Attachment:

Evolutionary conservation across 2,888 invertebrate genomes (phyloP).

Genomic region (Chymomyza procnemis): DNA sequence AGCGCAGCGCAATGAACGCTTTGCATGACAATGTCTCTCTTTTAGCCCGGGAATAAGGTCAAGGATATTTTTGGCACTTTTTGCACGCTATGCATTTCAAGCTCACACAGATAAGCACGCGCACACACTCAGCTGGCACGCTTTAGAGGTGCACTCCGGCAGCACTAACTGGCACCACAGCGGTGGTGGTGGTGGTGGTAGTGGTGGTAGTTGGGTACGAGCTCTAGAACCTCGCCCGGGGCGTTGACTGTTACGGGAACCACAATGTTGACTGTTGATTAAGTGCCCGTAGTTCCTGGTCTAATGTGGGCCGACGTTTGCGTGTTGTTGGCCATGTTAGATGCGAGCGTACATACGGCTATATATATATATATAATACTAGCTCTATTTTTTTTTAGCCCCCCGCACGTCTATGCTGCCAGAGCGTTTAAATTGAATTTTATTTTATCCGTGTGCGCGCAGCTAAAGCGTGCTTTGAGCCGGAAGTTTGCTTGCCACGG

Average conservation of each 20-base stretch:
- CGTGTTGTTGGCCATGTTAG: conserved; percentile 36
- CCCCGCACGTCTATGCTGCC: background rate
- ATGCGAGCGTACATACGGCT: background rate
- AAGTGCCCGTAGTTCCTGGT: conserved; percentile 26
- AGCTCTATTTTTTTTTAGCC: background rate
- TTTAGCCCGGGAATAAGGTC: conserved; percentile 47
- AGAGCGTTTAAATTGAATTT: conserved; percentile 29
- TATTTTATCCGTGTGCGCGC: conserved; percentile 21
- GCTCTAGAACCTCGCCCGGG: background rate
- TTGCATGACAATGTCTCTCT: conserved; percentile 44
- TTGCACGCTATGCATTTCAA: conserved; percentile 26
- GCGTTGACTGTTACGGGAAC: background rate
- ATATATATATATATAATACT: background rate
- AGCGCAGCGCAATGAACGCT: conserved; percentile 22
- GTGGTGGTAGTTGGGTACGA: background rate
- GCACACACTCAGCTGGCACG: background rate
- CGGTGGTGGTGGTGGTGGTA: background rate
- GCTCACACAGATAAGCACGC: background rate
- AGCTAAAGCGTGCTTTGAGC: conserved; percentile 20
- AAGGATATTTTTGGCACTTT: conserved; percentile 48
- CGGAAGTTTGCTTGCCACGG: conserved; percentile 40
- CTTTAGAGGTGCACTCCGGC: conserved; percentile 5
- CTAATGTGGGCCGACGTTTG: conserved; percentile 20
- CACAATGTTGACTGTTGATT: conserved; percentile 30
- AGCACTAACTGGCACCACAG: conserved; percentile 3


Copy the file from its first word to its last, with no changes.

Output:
Evolutionary conservation across 2,888 invertebrate genomes (phyloP).

Genomic region (Chymomyza procnemis): DNA sequence AGCGCAGCGCAATGAACGCTTTGCATGACAATGTCTCTCTTTTAGCCCGGGAATAAGGTCAAGGATATTTTTGGCACTTTTTGCACGCTATGCATTTCAAGCTCACACAGATAAGCACGCGCACACACTCAGCTGGCACGCTTTAGAGGTGCACTCCGGCAGCACTAACTGGCACCACAGCGGTGGTGGTGGTGGTGGTAGTGGTGGTAGTTGGGTACGAGCTCTAGAACCTCGCCCGGGGCGTTGACTGTTACGGGAACCACAATGTTGACTGTTGATTAAGTGCCCGTAGTTCCTGGTCTAATGTGGGCCGACGTTTGCGTGTTGTTGGCCATGTTAGATGCGAGCGTACATACGGCTATATATATATATATAATACTAGCTCTATTTTTTTTTAGCCCCCCGCACGTCTATGCTGCCAGAGCGTTTAAATTGAATTTTATTTTATCCGTGTGCGCGCAGCTAAAGCGTGCTTTGAGCCGGAAGTTTGCTTGCCACGG

Average conservation of each 20-base stretch:
- CGTGTTGTTGGCCATGTTAG: conserved; percentile 36
- CCCCGCACGTCTATGCTGCC: background rate
- ATGCGAGCGTACATACGGCT: background rate
- AAGTGCCCGTAGTTCCTGGT: conserved; percentile 26
- AGCTCTATTTTTTTTTAGCC: background rate
- TTTAGCCCGGGAATAAGGTC: conserved; percentile 47
- AGAGCGTTTAAATTGAATTT: conserved; percentile 29
- TATTTTATCCGTGTGCGCGC: conserved; percentile 21
- GCTCTAGAACCTCGCCCGGG: background rate
- TTGCATGACAATGTCTCTCT: conserved; percentile 44
- TTGCACGCTATGCATTTCAA: conserved; percentile 26
- GCGTTGACTGTTACGGGAAC: background rate
- ATATATATATATATAATACT: background rate
- AGCGCAGCGCAATGAACGCT: conserved; percentile 22
- GTGGTGGTAGTTGGGTACGA: background rate
- GCACACACTCAGCTGGCACG: background rate
- CGGTGGTGGTGGTGGTGGTA: background rate
- GCTCACACAGATAAGCACGC: background rate
- AGCTAAAGCGTGCTTTGAGC: conserved; percentile 20
- AAGGATATTTTTGGCACTTT: conserved; percentile 48
- CGGAAGTTTGCTTGCCACGG: conserved; percentile 40
- CTTTAGAGGTGCACTCCGGC: conserved; percentile 5
- CTAATGTGGGCCGACGTTTG: conserved; percentile 20
- CACAATGTTGACTGTTGATT: conserved; percentile 30
- AGCACTAACTGGCACCACAG: conserved; percentile 3